@@ -241,6 +241,9 @@ mkLFThunk thunk_ty top fvs upd_flag
             (might_be_a_function thunk_ty)
+mkLFUnknownCon :: LambdaFormInfo
+mkLFUnknownCon = LFCon $ error "tried to access constructor of case binder at compile time"
 might_be_a_function :: Type -> Bool
 -- Return False only if we are *sure* it's a data type
diff --git a/compiler/codeGen/StgCmmExpr.hs b/compiler/codeGen/StgCmmExpr.hs
index b2b64f8..6b6ffef 100644
--- a/compiler/codeGen/StgCmmExpr.hs
+++ b/compiler/codeGen/StgCmmExpr.hs
@@ -441,7 +441,11 @@ cgCase scrut bndr alt_type alts
        ; let sequel = AssignTo alt_regs do_gc{- Note [scrut sequel] -}
        ; ret_kind <- withSequel sequel (cgExpr scrut)
        ; restoreCurrentCostCentre mb_cc
-       ; _ <- bindArgsToRegs ret_bndrs
+       ; case alt_type of
+           AlgAlt _ -> case ret_bndrs of
+             [ret_bndr] -> void $ bindToReg ret_bndr mkLFUnknownCon
+             _ -> error "wat"
+           _ -> void $ bindArgsToRegs ret_bndrs
        ; cgAlts (gc_plan,ret_kind) (NonVoid bndr) alt_type alts

comment:3 Changed 5 years ago by rwbarton

Cc: dfeuer added

(Oops, edit conflict...)

comment:4 Changed 5 years ago by rwbarton

Well, initial results are somewhat inconclusive:

            Min          -0.1%     -0.1%     -6.3%     -6.2%     -7.4%
            Max          +0.1%     +0.0%     +7.5%     +7.5%     +3.6%
 Geometric Mean          -0.0%     -0.0%     -0.2%     -0.2%     -0.0%

I believe the large variations are due to the same kind of issues I encountered in #8279. Got sucked into investigating that for a while, with no real progress.

Anyways it seems like it ought to be a clear win; what's the best way to implement this for real?

comment:5 Changed 5 years ago by simonmar

It ought to be a clear win. To be extra sure I'd compare the sizes of object files in nofib built both ways, find some object files that differ, and then compare the assembly output for those modules, just to be sure that nothing unexpected is happening.

I'd also double-check any nofib results that appear to vary by more than a few percent. You can use perf to count instructions, which should go down.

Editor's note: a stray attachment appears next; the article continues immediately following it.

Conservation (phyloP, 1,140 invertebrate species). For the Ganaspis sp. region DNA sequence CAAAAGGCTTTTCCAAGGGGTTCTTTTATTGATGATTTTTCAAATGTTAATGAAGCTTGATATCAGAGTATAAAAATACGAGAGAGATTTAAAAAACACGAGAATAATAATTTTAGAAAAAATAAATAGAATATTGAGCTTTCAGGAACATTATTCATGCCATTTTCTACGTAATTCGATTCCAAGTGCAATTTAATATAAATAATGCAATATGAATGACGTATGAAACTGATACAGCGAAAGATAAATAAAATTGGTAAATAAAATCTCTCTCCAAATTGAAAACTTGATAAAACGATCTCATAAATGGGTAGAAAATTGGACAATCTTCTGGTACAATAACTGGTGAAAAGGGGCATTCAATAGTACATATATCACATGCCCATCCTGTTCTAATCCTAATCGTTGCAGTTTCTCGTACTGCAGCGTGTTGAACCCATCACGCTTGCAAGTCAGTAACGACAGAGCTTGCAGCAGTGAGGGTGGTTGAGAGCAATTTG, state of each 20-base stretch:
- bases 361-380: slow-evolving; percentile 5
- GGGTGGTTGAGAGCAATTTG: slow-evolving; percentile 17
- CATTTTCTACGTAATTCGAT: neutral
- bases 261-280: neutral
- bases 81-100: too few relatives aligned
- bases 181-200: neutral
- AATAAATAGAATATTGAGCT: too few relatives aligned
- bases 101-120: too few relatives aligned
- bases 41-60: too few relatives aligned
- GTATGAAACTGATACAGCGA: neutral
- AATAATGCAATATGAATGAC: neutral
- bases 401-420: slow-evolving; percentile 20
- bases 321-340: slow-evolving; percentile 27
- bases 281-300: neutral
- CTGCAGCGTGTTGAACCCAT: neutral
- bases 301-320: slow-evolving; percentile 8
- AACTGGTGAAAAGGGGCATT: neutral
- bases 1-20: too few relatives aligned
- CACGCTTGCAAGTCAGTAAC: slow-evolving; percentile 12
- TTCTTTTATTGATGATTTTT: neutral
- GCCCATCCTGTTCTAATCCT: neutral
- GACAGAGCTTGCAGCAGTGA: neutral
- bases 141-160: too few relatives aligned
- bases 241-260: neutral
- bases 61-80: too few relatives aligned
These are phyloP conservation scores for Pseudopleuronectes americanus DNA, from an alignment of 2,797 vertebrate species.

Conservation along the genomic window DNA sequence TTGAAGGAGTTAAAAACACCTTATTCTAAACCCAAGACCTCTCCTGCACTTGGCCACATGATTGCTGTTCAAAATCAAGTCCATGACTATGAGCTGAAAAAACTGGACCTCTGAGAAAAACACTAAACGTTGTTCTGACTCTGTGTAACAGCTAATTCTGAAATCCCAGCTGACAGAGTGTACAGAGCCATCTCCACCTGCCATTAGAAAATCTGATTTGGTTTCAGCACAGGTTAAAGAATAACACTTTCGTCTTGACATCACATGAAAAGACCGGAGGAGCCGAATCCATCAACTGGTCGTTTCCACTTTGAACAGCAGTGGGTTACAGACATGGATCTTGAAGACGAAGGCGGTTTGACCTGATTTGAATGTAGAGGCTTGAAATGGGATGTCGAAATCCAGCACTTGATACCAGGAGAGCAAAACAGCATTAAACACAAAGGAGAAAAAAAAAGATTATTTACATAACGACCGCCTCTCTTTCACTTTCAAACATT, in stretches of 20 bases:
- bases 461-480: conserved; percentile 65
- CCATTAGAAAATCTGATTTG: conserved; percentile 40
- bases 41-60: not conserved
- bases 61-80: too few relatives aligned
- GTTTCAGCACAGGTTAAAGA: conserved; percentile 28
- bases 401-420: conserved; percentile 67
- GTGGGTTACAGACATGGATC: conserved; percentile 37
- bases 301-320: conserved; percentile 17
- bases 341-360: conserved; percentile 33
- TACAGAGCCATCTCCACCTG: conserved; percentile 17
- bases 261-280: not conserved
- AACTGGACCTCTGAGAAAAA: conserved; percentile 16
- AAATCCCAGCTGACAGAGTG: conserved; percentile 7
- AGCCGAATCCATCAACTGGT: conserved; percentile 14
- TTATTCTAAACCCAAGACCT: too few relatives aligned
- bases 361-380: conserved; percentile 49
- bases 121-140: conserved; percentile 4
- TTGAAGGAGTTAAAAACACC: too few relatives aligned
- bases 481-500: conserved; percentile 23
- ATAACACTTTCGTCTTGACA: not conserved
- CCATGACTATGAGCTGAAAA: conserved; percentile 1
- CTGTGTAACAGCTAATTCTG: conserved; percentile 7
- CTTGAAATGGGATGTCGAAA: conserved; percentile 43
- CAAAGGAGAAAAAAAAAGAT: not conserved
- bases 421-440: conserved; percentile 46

comment:6 Changed 5 years ago by schyler

Could you show the core difference (for us who don't really understand the original ticket that well)? Also, if you dump and attach the ASM I'd be happy to sift through and find the problem.

Last edited 5 years ago by schyler (previous) (diff)

comment:7 in reply to:  6 Changed 5 years ago by rwbarton

Replying to schyler:

Could you show the core difference (for us who don't really understand the original ticket that well)?

There is no difference at the Core level. In either case the core is

Test.f =
  \ (x_arU :: GHC.Types.Int) ->
    case x_arU of wild_a10j { GHC.Types.I# x1_a10l ->
    case GHC.Prim.tagToEnum# @ GHC.Types.Bool (GHC.Prim.<# x1_a10l 0)
    of _ [Occ=Dead] {
      GHC.Types.False -> GHC.Types.I# (GHC.Prim.+# x1_a10l 1);
      GHC.Types.True -> wild_a10j

The difference is that in the generated Cmm, we don't re-enter wild_a10j in the True case, since we know it has already been reduced to WHNF by the first case.

Also, if you dump and attach the ASM I'd be happy to sift through and find the problem.

I don't have a copy of the instances I was looking at any more, but in one case the change seemed to affect the unique names chosen, which apparently led to laying out functions in a different order... annoying for trying to diff.

My main question here is whether it's actually a good idea to use an error/panic in the LambdaFormInfo, or is it better to add a new constructor. I sort of like the error in that if something goes wrong, it's more likely to do so at compile time than at run time; but it's also a bit ugly.